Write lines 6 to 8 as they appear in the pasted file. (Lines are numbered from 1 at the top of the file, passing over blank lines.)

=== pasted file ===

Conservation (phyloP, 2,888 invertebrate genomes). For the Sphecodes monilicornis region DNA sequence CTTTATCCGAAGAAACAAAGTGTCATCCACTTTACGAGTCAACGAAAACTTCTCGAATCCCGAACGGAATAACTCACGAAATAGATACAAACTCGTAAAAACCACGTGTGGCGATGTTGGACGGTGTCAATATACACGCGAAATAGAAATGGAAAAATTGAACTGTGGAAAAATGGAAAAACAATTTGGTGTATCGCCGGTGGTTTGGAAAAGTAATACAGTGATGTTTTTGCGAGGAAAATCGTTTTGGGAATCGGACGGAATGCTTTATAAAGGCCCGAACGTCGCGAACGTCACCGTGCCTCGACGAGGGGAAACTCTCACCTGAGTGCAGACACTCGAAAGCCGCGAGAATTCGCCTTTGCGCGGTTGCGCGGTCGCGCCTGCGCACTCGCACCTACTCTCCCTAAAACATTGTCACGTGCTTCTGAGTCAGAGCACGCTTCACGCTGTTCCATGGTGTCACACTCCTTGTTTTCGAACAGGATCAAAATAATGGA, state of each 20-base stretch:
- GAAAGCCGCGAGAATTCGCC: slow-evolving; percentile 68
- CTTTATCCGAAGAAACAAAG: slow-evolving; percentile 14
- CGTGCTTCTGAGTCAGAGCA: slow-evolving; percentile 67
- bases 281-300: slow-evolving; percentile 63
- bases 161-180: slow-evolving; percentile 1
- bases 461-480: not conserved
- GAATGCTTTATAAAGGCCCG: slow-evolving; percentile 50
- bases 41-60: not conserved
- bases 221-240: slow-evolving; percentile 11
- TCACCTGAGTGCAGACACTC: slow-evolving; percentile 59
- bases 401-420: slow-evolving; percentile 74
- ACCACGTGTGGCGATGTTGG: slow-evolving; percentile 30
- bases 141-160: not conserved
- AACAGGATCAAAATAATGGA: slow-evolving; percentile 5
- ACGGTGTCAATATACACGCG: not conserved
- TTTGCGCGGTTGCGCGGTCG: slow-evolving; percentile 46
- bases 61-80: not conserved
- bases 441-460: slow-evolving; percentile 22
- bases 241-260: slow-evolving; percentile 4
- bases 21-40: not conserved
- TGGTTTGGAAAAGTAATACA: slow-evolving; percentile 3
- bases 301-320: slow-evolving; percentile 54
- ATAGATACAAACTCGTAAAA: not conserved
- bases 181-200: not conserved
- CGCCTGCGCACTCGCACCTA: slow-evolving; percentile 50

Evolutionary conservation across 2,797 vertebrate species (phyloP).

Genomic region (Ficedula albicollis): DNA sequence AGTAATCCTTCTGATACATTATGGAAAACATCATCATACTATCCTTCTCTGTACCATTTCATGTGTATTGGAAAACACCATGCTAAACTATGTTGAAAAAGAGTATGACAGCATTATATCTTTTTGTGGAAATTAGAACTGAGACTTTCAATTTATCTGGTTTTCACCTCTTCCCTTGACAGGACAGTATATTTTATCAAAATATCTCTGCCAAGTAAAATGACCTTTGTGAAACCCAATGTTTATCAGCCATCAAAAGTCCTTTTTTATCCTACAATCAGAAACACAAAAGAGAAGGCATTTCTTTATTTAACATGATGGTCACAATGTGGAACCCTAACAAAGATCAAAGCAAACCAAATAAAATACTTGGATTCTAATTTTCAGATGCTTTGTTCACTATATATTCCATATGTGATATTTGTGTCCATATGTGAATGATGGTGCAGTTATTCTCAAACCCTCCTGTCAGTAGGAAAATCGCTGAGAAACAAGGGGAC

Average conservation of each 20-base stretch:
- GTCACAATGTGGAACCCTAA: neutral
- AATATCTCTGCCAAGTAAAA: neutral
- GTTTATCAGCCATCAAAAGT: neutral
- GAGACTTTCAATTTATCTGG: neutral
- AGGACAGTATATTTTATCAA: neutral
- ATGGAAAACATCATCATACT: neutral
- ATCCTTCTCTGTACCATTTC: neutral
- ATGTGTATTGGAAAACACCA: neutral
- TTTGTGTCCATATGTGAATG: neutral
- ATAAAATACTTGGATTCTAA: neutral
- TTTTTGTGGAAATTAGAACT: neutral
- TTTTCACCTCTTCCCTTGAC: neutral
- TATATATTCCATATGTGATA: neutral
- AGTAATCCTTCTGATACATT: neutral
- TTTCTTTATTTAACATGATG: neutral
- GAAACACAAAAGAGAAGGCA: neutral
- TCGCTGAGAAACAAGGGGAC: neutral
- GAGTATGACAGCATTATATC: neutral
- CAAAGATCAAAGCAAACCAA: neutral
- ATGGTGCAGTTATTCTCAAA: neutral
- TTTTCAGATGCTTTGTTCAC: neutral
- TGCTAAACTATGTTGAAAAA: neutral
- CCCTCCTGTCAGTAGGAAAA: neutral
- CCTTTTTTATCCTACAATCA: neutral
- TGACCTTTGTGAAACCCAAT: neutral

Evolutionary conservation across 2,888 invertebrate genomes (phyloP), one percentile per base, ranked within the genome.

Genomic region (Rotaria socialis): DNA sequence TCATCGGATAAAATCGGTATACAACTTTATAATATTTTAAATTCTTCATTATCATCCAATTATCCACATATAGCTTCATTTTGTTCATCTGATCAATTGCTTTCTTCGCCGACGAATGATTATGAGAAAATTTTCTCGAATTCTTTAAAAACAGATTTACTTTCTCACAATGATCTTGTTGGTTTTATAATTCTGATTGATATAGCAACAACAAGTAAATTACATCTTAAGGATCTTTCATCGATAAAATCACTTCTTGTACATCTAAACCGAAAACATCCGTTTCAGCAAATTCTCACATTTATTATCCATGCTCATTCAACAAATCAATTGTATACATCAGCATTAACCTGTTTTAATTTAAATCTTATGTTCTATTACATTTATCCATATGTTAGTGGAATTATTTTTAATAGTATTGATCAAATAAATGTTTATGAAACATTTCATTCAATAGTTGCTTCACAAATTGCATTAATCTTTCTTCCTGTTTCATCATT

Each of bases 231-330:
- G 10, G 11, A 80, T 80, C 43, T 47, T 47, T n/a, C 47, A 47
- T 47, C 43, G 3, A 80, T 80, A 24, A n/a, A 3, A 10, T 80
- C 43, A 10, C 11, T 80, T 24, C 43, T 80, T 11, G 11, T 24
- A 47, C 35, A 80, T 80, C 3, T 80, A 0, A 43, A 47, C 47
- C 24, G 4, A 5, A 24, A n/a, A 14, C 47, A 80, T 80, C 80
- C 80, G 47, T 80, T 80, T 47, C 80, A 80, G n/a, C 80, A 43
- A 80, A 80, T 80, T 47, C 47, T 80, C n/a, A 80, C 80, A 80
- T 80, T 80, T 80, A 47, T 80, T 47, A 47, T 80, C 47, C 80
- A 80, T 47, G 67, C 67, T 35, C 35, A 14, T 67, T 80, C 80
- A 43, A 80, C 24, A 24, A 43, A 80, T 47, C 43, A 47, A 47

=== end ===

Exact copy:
- bases 161-180: slow-evolving; percentile 1
- bases 461-480: not conserved
- GAATGCTTTATAAAGGCCCG: slow-evolving; percentile 50